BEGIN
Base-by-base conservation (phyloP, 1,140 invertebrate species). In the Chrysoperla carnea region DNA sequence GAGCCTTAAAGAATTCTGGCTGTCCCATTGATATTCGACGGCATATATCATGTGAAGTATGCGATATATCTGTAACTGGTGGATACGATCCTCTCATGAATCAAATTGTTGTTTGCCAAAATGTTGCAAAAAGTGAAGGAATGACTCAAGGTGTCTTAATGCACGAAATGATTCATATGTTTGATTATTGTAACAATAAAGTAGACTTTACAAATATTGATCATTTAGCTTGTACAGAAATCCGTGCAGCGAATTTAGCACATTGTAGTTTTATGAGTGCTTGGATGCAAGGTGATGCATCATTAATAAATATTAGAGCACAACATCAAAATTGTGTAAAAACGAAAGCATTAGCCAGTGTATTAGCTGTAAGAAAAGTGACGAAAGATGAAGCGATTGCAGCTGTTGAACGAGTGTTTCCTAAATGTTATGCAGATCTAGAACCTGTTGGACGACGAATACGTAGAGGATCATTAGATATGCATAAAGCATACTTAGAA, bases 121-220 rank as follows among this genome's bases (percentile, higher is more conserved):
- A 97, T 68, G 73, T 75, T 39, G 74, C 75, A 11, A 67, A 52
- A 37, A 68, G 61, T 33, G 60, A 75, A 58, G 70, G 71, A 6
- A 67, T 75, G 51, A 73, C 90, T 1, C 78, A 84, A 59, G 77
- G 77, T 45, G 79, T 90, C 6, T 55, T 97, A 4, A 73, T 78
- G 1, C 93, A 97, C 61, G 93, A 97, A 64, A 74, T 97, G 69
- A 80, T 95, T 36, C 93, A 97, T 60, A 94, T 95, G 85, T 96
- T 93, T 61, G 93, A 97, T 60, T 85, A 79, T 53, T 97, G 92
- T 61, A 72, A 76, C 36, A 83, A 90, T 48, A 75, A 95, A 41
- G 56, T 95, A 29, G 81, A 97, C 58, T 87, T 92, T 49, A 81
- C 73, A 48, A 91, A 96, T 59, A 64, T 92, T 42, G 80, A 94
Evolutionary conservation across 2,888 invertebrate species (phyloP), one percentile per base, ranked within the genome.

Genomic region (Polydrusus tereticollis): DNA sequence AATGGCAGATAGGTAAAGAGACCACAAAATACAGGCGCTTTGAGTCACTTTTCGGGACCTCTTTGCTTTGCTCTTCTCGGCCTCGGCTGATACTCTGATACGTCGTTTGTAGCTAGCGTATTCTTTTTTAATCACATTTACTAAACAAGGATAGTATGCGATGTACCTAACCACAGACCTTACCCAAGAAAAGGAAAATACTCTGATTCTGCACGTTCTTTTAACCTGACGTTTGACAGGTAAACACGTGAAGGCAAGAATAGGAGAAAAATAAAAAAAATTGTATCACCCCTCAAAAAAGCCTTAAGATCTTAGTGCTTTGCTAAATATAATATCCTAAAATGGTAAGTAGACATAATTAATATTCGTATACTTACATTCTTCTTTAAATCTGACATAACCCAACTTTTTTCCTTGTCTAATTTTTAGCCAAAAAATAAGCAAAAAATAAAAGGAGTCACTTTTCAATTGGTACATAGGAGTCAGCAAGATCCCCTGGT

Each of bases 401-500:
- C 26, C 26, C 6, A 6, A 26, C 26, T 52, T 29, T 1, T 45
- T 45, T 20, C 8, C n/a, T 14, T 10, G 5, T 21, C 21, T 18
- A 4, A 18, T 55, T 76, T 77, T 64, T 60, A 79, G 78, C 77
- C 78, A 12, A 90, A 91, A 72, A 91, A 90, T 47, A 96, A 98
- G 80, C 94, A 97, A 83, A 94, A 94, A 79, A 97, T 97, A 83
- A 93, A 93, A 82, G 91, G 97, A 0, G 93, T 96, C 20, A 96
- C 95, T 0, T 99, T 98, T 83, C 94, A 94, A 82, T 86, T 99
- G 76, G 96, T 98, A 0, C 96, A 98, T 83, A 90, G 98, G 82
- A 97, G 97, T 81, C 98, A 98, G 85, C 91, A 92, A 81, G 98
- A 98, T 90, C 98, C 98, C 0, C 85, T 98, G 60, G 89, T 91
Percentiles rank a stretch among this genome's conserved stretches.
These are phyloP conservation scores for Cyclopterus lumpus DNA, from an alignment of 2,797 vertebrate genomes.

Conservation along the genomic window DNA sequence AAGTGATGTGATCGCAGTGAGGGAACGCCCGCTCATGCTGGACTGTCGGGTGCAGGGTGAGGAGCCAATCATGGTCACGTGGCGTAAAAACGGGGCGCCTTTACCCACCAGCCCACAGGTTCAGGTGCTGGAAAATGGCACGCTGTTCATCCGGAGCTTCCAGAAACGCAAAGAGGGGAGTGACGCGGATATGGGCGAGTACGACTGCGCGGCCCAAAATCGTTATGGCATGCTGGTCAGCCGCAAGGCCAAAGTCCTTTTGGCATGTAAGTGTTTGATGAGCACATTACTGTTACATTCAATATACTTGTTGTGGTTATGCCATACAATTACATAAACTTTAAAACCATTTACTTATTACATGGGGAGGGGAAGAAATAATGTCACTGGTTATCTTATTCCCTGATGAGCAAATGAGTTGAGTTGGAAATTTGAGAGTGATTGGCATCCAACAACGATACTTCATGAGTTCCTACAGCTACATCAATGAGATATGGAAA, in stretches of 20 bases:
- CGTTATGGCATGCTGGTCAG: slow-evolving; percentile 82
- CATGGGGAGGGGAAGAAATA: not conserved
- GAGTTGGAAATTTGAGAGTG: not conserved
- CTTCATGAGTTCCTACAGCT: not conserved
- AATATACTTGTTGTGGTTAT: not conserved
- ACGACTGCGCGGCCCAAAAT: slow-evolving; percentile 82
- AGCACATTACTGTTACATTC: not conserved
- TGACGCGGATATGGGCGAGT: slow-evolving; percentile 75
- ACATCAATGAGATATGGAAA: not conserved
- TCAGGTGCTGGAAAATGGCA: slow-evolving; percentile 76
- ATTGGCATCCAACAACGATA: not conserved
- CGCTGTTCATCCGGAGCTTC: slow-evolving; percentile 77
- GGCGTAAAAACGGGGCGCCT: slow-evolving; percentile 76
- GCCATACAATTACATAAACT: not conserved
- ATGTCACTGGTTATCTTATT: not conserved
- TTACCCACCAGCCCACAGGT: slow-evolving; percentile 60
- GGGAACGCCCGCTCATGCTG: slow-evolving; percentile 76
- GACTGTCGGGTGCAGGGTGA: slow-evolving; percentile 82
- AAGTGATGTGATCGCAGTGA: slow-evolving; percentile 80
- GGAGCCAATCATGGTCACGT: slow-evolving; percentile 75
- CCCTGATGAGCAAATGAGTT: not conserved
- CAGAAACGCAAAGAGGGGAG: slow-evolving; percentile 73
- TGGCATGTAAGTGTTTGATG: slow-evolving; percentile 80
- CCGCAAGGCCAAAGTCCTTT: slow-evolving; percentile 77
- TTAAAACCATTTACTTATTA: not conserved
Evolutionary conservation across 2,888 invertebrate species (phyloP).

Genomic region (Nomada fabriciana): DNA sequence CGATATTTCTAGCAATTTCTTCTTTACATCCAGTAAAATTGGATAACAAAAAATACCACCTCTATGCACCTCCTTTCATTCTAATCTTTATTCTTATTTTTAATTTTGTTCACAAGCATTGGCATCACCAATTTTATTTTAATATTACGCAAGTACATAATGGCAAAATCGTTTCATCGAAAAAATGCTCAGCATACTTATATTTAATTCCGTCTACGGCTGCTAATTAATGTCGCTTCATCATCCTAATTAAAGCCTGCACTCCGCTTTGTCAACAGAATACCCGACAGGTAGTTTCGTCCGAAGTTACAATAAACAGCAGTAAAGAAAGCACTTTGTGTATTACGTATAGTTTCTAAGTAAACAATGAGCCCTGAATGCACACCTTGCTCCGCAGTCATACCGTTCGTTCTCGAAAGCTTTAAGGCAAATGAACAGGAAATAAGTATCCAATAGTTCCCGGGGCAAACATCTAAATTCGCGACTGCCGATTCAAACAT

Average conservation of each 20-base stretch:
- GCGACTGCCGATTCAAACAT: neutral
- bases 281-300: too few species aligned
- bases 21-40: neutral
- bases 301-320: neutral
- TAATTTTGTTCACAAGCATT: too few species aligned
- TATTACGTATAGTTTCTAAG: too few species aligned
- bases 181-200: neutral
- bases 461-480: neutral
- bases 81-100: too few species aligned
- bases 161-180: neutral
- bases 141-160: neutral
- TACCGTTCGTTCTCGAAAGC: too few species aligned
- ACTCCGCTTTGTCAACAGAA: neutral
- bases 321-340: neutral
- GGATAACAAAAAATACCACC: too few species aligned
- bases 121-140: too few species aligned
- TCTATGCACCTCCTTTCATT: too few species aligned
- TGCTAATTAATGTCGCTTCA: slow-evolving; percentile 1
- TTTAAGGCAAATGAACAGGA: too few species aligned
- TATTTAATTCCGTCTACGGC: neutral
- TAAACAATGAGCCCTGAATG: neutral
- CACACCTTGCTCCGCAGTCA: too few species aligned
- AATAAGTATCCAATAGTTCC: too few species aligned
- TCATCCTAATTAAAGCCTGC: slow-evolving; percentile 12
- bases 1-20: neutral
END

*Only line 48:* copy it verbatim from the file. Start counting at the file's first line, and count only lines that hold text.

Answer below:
- CCCTGATGAGCAAATGAGTT: not conserved